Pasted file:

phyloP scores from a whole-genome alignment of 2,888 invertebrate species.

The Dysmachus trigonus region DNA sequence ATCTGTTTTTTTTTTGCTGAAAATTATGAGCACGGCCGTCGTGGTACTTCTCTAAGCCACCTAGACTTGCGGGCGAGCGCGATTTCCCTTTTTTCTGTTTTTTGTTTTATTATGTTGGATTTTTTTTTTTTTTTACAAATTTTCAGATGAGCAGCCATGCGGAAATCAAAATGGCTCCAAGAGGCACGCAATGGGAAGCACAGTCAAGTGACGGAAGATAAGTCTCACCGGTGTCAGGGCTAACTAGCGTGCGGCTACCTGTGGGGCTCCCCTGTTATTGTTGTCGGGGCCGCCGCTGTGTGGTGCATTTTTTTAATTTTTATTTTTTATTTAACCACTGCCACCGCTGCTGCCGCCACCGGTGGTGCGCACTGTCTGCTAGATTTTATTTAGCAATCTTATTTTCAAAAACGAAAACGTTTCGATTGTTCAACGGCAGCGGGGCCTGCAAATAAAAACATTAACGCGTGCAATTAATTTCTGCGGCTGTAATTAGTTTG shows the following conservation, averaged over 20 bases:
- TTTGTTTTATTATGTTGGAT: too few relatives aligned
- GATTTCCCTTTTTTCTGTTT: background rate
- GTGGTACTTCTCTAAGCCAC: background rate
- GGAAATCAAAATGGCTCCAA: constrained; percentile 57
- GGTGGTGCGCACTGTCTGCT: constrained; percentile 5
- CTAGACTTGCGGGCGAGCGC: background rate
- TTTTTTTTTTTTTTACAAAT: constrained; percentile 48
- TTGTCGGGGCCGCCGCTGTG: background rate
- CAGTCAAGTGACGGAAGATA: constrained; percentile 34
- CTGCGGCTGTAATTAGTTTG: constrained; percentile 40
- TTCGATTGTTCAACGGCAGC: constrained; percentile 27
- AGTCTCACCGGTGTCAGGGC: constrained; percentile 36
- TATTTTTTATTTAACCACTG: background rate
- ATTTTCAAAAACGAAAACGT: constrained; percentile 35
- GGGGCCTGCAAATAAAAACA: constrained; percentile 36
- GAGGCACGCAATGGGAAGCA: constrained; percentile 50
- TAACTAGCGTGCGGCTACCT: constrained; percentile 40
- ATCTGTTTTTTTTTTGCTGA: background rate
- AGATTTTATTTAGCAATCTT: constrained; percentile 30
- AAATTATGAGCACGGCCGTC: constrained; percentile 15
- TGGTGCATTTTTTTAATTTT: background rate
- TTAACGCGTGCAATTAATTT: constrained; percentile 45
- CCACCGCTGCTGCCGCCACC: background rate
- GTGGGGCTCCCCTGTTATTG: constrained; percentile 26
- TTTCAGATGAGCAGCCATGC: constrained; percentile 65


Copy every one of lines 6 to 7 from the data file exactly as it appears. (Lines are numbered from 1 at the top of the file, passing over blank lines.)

- GGAAATCAAAATGGCTCCAA: constrained; percentile 57
- GGTGGTGCGCACTGTCTGCT: constrained; percentile 5